YOUNG AND OLD: TOGETHER, MAKE LIBERIA GROW

THIS RE-INVITATION OF old journalists, and the urging that they work together with new journalists, can establish a productive atmosphere. In such atmosphere, young achievers will remain grounded, so that they don’t develop a false sense of self-importance for whatever few steps they take at a time. In such atmosphere, young achievers will not run with every conceivable idea and treat it as gold. All bright objects aren’t gold. Wrestling with each emerging idea, both new and old journalists will transform that idea into something very purposeful and therefore meaningful.

 

K-Moses Nagbe

 

READING THE NEWS Public Trust, a Liberian online daily, I took interest in the clarion call placed for older journalists to return to journalism. This call is important and the idea is surely useful for other professionals—teachers, doctors, nurses, engineers, lawyers, etc. For a country still struggling because it is saddled with underdeveloped and postwar conditions, there couldn’t be a better call. A cross-fertilization of ideas between new professionals and old professionals is germane to national development. But such a fertilization is unachievable if the old ones either detach themselves or are repudiated by the new ones.

THIS CALL IS at the heart of seasoned journalism, which ought to disseminate information judiciously for the advancing of society. I couldn’t agree more with the need for the old and new to walk and work together. Journalism is immensely critical in helping to guide a nation such as Liberia. New journalists engaging with old journalists leads to the understanding of the phenomenon called news, the place of integrity in gathering and disseminating news, the place of critical thinking, the place of personal integrity, and the place of self-awareness and self-esteem. Without professional and personal integrity, without critical thinking skills, without a thorough understanding of oneself, an individual is not a professional but a quack.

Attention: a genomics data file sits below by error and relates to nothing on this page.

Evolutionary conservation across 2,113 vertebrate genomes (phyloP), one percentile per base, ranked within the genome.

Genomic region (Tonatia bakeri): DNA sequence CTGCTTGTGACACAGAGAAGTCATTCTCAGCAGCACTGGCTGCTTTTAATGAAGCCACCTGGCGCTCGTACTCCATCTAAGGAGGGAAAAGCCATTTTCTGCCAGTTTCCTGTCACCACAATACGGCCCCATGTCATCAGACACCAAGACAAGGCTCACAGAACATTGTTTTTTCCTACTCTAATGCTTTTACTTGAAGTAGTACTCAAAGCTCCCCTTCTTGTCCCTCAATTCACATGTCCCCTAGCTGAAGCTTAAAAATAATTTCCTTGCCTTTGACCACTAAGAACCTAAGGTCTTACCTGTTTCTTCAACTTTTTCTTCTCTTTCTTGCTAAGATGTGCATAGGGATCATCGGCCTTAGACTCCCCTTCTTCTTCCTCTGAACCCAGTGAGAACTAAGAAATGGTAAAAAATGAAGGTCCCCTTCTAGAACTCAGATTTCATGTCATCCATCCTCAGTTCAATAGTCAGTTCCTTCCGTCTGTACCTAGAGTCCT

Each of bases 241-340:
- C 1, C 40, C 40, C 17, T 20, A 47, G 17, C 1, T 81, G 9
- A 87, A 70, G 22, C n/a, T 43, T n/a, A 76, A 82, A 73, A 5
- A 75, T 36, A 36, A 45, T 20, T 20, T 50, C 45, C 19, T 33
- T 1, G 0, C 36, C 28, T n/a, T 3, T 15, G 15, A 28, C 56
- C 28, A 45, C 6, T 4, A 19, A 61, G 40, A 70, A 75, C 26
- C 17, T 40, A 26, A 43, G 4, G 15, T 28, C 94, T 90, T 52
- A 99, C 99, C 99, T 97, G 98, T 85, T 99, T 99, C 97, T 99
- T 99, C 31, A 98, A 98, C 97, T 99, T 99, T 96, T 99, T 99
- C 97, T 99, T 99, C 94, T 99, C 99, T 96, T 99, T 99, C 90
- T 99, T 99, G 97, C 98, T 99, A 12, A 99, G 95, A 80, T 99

THIS RE-INVITATION OF old journalists, and the urging that they work together with new journalists, can establish a productive atmosphere. In such atmosphere, young achievers will remain grounded, so that they don’t develop a false sense of self-importance for whatever few steps they take at a time. In such atmosphere, young achievers will not run with every conceivable idea and treat it as gold. All bright objects aren’t gold. Wrestling with each emerging idea, both new and old journalists will transform that idea into something very purposeful and therefore meaningful.

TOGETHER, THESE new and old journalists will also understand the purpose and the need for the continuity of history. After all, journalists constitute an essential swathe of the antiquarians of society. Society looks to them for who did what, when, where, why, and how. Thus, together, this amalgam of journalists can work their hardest to create not only impressive news articles, but also books, videos, and all other outlets that convey the collective memory of society. Such outlets then become the fertile reservoir for active and sound public opinion, sound public policies and the laws to go along. Indeed, such outlets can eventually evolve a meaningful and clearer national vision and the accompanying mission statement.

NO NATION ENJOYS massive growth and development without understanding and making copious use of its collective memory– that is, the historical moments and events with which a nation or group identifies. Such historical moments and events enhance the sense of togetherness, making nationals or group members agree: “We are really in the same boat together.”  The death of William Tubman–Liberia’s longest ruling president–the  April 14 rice riot, the military coup, the civil war, the Ebola epidemic, etc. constitute a few examples of collective history imprinted on the minds of most Liberians; they constitute examples of collective memory of the Liberian experience. Some of these moments and events surely constitute the warning of things leaders and ordinary citizens, working together, ought to avoid for the common good of society.

SO YES—THE clarion call for an amalgam of journalists, young and old, is truly important. If that amalgam is absent in a country such as Liberia, critical thinking skills, integrity,  self-awareness, and self-esteem become very contaminated. Worse still, an elevated sense of self-importance soon sets in, becoming a virus. In Liberia, such a virus is making rounds; it needs a cure.

 

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